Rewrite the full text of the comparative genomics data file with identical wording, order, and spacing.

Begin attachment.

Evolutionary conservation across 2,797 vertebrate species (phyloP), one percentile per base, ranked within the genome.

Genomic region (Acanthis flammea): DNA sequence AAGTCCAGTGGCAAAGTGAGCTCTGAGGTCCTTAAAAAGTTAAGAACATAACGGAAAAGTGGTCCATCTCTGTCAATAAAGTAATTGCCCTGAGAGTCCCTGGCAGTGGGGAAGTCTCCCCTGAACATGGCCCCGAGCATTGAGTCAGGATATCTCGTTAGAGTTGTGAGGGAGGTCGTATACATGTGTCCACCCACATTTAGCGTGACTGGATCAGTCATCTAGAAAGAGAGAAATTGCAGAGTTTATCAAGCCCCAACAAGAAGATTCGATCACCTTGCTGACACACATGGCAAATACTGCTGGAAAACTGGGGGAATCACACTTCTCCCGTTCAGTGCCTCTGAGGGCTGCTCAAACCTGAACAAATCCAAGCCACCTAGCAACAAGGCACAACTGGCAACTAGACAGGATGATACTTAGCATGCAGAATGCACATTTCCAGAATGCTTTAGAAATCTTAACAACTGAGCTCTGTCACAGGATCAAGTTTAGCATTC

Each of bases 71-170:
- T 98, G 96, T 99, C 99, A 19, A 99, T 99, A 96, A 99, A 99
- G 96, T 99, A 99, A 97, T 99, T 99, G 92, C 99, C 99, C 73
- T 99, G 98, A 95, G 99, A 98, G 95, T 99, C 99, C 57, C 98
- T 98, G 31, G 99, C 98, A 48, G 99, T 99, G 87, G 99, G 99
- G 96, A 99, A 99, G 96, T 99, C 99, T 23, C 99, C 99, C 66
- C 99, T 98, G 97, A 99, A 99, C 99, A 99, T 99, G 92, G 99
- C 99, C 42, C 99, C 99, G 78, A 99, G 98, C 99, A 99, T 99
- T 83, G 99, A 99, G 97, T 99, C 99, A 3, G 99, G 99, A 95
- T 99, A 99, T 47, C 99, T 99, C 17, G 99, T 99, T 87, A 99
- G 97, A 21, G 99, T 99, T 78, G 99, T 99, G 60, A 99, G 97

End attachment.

Evolutionary conservation across 2,797 vertebrate species (phyloP), one percentile per base, ranked within the genome.

Genomic region (Acanthis flammea): DNA sequence AAGTCCAGTGGCAAAGTGAGCTCTGAGGTCCTTAAAAAGTTAAGAACATAACGGAAAAGTGGTCCATCTCTGTCAATAAAGTAATTGCCCTGAGAGTCCCTGGCAGTGGGGAAGTCTCCCCTGAACATGGCCCCGAGCATTGAGTCAGGATATCTCGTTAGAGTTGTGAGGGAGGTCGTATACATGTGTCCACCCACATTTAGCGTGACTGGATCAGTCATCTAGAAAGAGAGAAATTGCAGAGTTTATCAAGCCCCAACAAGAAGATTCGATCACCTTGCTGACACACATGGCAAATACTGCTGGAAAACTGGGGGAATCACACTTCTCCCGTTCAGTGCCTCTGAGGGCTGCTCAAACCTGAACAAATCCAAGCCACCTAGCAACAAGGCACAACTGGCAACTAGACAGGATGATACTTAGCATGCAGAATGCACATTTCCAGAATGCTTTAGAAATCTTAACAACTGAGCTCTGTCACAGGATCAAGTTTAGCATTC

Each of bases 71-170:
- T 98, G 96, T 99, C 99, A 19, A 99, T 99, A 96, A 99, A 99
- G 96, T 99, A 99, A 97, T 99, T 99, G 92, C 99, C 99, C 73
- T 99, G 98, A 95, G 99, A 98, G 95, T 99, C 99, C 57, C 98
- T 98, G 31, G 99, C 98, A 48, G 99, T 99, G 87, G 99, G 99
- G 96, A 99, A 99, G 96, T 99, C 99, T 23, C 99, C 99, C 66
- C 99, T 98, G 97, A 99, A 99, C 99, A 99, T 99, G 92, G 99
- C 99, C 42, C 99, C 99, G 78, A 99, G 98, C 99, A 99, T 99
- T 83, G 99, A 99, G 97, T 99, C 99, A 3, G 99, G 99, A 95
- T 99, A 99, T 47, C 99, T 99, C 17, G 99, T 99, T 87, A 99
- G 97, A 21, G 99, T 99, T 78, G 99, T 99, G 60, A 99, G 97